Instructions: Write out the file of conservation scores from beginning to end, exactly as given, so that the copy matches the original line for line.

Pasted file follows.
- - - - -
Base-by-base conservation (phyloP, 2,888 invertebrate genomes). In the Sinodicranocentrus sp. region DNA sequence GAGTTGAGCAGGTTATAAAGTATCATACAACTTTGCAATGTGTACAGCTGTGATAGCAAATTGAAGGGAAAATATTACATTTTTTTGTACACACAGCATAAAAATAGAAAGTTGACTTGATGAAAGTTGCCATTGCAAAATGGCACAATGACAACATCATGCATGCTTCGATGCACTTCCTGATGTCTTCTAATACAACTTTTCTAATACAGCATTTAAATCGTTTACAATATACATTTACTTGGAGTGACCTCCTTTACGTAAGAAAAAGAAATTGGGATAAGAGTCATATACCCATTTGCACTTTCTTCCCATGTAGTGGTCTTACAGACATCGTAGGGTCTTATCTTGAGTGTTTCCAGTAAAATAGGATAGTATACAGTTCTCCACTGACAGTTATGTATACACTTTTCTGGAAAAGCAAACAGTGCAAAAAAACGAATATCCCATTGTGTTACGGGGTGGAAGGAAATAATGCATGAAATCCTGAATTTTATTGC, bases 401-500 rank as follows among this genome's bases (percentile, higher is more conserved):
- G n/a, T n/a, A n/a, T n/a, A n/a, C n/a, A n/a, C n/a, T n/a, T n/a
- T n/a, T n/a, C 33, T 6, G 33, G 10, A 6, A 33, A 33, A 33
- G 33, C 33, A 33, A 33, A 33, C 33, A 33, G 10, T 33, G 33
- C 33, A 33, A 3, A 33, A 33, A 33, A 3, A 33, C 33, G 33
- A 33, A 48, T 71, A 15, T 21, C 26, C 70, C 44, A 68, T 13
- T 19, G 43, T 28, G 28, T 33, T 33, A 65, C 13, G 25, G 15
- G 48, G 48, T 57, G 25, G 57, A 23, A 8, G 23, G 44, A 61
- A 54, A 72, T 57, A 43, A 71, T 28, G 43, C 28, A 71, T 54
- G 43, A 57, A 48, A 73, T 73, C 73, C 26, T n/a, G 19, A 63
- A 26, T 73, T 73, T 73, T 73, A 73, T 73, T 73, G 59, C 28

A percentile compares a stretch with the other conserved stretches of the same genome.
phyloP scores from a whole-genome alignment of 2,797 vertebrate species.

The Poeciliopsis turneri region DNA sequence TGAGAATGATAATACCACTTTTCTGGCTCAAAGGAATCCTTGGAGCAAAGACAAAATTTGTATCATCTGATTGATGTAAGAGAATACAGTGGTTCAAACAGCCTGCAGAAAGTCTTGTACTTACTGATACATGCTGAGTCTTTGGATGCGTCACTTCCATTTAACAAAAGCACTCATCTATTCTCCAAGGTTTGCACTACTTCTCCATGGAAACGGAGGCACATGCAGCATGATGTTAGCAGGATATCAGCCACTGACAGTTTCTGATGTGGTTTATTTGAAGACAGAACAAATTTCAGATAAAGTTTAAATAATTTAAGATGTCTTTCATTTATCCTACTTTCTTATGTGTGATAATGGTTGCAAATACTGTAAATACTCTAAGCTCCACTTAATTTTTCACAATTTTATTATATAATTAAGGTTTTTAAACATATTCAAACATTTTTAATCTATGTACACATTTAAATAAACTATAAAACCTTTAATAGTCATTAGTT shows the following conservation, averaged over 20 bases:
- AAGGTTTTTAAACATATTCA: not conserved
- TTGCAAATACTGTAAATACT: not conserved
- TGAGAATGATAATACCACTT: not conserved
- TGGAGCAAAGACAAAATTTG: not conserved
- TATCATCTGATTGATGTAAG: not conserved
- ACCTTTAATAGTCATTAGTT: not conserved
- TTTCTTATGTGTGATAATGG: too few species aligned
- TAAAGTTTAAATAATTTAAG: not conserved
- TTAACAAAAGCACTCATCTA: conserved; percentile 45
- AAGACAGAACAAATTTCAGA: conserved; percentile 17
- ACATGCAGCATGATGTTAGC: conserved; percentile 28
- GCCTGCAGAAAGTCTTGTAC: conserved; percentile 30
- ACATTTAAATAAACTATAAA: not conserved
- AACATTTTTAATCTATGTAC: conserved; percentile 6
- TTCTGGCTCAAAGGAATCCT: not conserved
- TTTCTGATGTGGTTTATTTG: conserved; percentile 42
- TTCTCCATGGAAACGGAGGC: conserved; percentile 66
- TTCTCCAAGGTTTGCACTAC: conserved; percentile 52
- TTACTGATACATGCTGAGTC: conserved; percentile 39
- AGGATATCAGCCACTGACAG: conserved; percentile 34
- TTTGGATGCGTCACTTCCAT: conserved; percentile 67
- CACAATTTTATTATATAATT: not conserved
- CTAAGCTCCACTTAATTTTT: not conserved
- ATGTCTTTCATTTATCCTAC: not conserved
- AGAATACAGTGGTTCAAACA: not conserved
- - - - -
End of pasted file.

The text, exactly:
Base-by-base conservation (phyloP, 2,888 invertebrate genomes). In the Sinodicranocentrus sp. region DNA sequence GAGTTGAGCAGGTTATAAAGTATCATACAACTTTGCAATGTGTACAGCTGTGATAGCAAATTGAAGGGAAAATATTACATTTTTTTGTACACACAGCATAAAAATAGAAAGTTGACTTGATGAAAGTTGCCATTGCAAAATGGCACAATGACAACATCATGCATGCTTCGATGCACTTCCTGATGTCTTCTAATACAACTTTTCTAATACAGCATTTAAATCGTTTACAATATACATTTACTTGGAGTGACCTCCTTTACGTAAGAAAAAGAAATTGGGATAAGAGTCATATACCCATTTGCACTTTCTTCCCATGTAGTGGTCTTACAGACATCGTAGGGTCTTATCTTGAGTGTTTCCAGTAAAATAGGATAGTATACAGTTCTCCACTGACAGTTATGTATACACTTTTCTGGAAAAGCAAACAGTGCAAAAAAACGAATATCCCATTGTGTTACGGGGTGGAAGGAAATAATGCATGAAATCCTGAATTTTATTGC, bases 401-500 rank as follows among this genome's bases (percentile, higher is more conserved):
- G n/a, T n/a, A n/a, T n/a, A n/a, C n/a, A n/a, C n/a, T n/a, T n/a
- T n/a, T n/a, C 33, T 6, G 33, G 10, A 6, A 33, A 33, A 33
- G 33, C 33, A 33, A 33, A 33, C 33, A 33, G 10, T 33, G 33
- C 33, A 33, A 3, A 33, A 33, A 33, A 3, A 33, C 33, G 33
- A 33, A 48, T 71, A 15, T 21, C 26, C 70, C 44, A 68, T 13
- T 19, G 43, T 28, G 28, T 33, T 33, A 65, C 13, G 25, G 15
- G 48, G 48, T 57, G 25, G 57, A 23, A 8, G 23, G 44, A 61
- A 54, A 72, T 57, A 43, A 71, T 28, G 43, C 28, A 71, T 54
- G 43, A 57, A 48, A 73, T 73, C 73, C 26, T n/a, G 19, A 63
- A 26, T 73, T 73, T 73, T 73, A 73, T 73, T 73, G 59, C 28

A percentile compares a stretch with the other conserved stretches of the same genome.
phyloP scores from a whole-genome alignment of 2,797 vertebrate species.

The Poeciliopsis turneri region DNA sequence TGAGAATGATAATACCACTTTTCTGGCTCAAAGGAATCCTTGGAGCAAAGACAAAATTTGTATCATCTGATTGATGTAAGAGAATACAGTGGTTCAAACAGCCTGCAGAAAGTCTTGTACTTACTGATACATGCTGAGTCTTTGGATGCGTCACTTCCATTTAACAAAAGCACTCATCTATTCTCCAAGGTTTGCACTACTTCTCCATGGAAACGGAGGCACATGCAGCATGATGTTAGCAGGATATCAGCCACTGACAGTTTCTGATGTGGTTTATTTGAAGACAGAACAAATTTCAGATAAAGTTTAAATAATTTAAGATGTCTTTCATTTATCCTACTTTCTTATGTGTGATAATGGTTGCAAATACTGTAAATACTCTAAGCTCCACTTAATTTTTCACAATTTTATTATATAATTAAGGTTTTTAAACATATTCAAACATTTTTAATCTATGTACACATTTAAATAAACTATAAAACCTTTAATAGTCATTAGTT shows the following conservation, averaged over 20 bases:
- AAGGTTTTTAAACATATTCA: not conserved
- TTGCAAATACTGTAAATACT: not conserved
- TGAGAATGATAATACCACTT: not conserved
- TGGAGCAAAGACAAAATTTG: not conserved
- TATCATCTGATTGATGTAAG: not conserved
- ACCTTTAATAGTCATTAGTT: not conserved
- TTTCTTATGTGTGATAATGG: too few species aligned
- TAAAGTTTAAATAATTTAAG: not conserved
- TTAACAAAAGCACTCATCTA: conserved; percentile 45
- AAGACAGAACAAATTTCAGA: conserved; percentile 17
- ACATGCAGCATGATGTTAGC: conserved; percentile 28
- GCCTGCAGAAAGTCTTGTAC: conserved; percentile 30
- ACATTTAAATAAACTATAAA: not conserved
- AACATTTTTAATCTATGTAC: conserved; percentile 6
- TTCTGGCTCAAAGGAATCCT: not conserved
- TTTCTGATGTGGTTTATTTG: conserved; percentile 42
- TTCTCCATGGAAACGGAGGC: conserved; percentile 66
- TTCTCCAAGGTTTGCACTAC: conserved; percentile 52
- TTACTGATACATGCTGAGTC: conserved; percentile 39
- AGGATATCAGCCACTGACAG: conserved; percentile 34
- TTTGGATGCGTCACTTCCAT: conserved; percentile 67
- CACAATTTTATTATATAATT: not conserved
- CTAAGCTCCACTTAATTTTT: not conserved
- ATGTCTTTCATTTATCCTAC: not conserved
- AGAATACAGTGGTTCAAACA: not conserved